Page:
Though the Indianapolis Colts got a lengthy look at what life would be like without Peyton Manning last season, they have to be feeling a whole lot better about their quarterback situation with Andrew Luck under center.
Selected No. 1 overall in the draft after an outstanding career at Stanford, Luck - arguably the most NFL-ready rookie quarterback since Manning in 1998 - has some big shoes to fill.
For the first time in 15 years, Manning will be wearing a different uniform. The Colts decided to let the four-time MVP go after he missed the entire 2011 season due to a series of neck operations, releasing Manning in March following a storied career in Indianapolis.
"I know that if I woke up every morning trying to compare myself to Peyton, I think I would go crazy. It's impossible," Luck told the Colts' official website.
"I realize that, so I am going to go out there and do the best I can. I'm going to put my best forward, and if one day I can be mentioned alongside Peyton in quarterback lore, it would be a football dream come true. Until then I will try to do my best and not get worried about the comparisons."
With Manning now in Denver, Luck will do his best to get the Colts back on track. Indianapolis went 2-14 last season to miss the playoffs for the first time since 2001, but Robert Mathis, Dwight Freeney, Adam Vinatieri and Reggie Wayne are still around to help ease Luck's transition.
In addition to handing the keys to a rookie QB, the Colts are also welcoming a new coach. Indianapolis fired Jim Caldwell after three seasons and hired Chuck Pagano, who spent last season at Baltimore's defensive coordinator.
"I don't think anybody is viewing it as a rebuilding season," Luck said. "There are great players on this team. Guys that have made the playoffs for X amount of years in a row, and then maybe missed out last year, so I know they are hungry. I just hope that I can help them achieve that goal."
While some of the uncertainty surrounding Indianapolis stems from Luck's lack of experience, the veteran-laden Bears are dealing with their fair share of issues.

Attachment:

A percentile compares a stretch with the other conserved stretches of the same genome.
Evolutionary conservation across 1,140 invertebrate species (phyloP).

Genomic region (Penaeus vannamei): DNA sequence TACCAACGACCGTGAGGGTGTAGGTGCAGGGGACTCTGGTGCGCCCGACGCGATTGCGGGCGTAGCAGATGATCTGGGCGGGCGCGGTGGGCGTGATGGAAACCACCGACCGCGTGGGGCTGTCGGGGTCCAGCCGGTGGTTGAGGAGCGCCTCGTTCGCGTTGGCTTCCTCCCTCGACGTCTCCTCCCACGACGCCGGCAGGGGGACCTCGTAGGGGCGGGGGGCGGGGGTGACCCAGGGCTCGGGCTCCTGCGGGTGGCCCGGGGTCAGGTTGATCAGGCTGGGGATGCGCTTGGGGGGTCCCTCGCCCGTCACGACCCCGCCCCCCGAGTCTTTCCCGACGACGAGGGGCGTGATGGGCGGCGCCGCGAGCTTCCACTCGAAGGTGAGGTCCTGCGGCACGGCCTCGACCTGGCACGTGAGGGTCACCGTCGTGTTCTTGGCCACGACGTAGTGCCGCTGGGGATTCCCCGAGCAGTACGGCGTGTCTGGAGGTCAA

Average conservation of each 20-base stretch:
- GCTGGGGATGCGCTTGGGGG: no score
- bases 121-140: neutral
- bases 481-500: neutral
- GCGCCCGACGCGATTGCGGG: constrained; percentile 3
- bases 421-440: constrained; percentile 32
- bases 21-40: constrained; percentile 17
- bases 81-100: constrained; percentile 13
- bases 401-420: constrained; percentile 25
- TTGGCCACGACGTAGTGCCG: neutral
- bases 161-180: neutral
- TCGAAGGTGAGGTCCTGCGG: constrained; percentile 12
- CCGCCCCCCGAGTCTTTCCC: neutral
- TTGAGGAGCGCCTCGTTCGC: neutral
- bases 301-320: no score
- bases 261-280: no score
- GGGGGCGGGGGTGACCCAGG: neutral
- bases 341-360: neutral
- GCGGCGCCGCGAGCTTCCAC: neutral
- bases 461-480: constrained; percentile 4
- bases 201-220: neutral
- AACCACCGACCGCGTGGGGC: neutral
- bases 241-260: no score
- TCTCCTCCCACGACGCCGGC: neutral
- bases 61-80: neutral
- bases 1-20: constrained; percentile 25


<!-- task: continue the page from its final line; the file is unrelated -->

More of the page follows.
Chicago, though, hopes to have solved one of its biggest problems by acquiring Marshall from Miami, giving Cutler a legitimate No. 1 receiver for the first time since he joined the Bears in 2009. Cutler and Marshall proved to be one of the league's more dynamic duos during their time in Denver - then-QB coach Jeremy Bates is now doing the same job in Chicago - and appear primed for another big season.
"We did some good stuff when we were in Denver," Cutler told the Bears' official website. "We were young. (Coaches) Mike Shanahan and Jeremy Bates were very good about putting us in situations for us to be successful, being very safe and at the same time trying to be explosive."
Cutler should also benefit from Alshon Jeffery's presence. The 6-foot-3 receiver was taken in the second round of the draft.
"We've got some guys that can play football on the outside. There's no doubt about that," Cutler added. "Hopefully, it's going to make my job easier just being able to get them the ball and let them work."
Bears fans will be getting their first look at Cutler since he suffered a season-ending broken right thumb while trying to make a tackle following an interception against San Diego in Week 11. Chicago improved to 7-3 after winning that game but finished 8-8 following dismal displays from Caleb Hanie and Josh McCown.
While Chicago appears to be in much better shape with Jason Campbell now backing up Cutler, much of the team's success could hinge on how Urlacher's left knee holds up. He was injured during the final game of 2011 and underwent arthroscopic surgery in mid-August.
After missing most of the preseason, though, Urlacher practiced Monday for the first time since July 31 and appears to have a good chance of playing Sunday.
In addition to Urlacher's status, the offensive line remains a question mark. Chicago was tied for 27th in the league with 49 sacks allowed last season, a total Mike Tice knows needs to come down.
"I have trouble sleeping at night until I know that our quarterback is protected," said Tice, who replaces Mike Martz as offensive coordinator.
The line will also need to come up big for Matt Forte, who enters this season fresh off signing a four-year, $31.5 million contract. Forte ranked third in the league with an average of 123.9 scrimmage yards last year but missed the team's last four games with a sprained ligament in his right knee.
Though Forte is likely to see the majority of the carries, recently signed Michael Bush should also get plenty of work.
Sunday marks the second meeting between Chicago and Indianapolis since the Colts defeated the Bears 29-17 in Super Bowl XLI. Chicago won 29-13 at Indianapolis on Sept. 7, 2008, behind 123 rushing yards and a touchdown from Forte.
Copyright 2012 by The Associated Press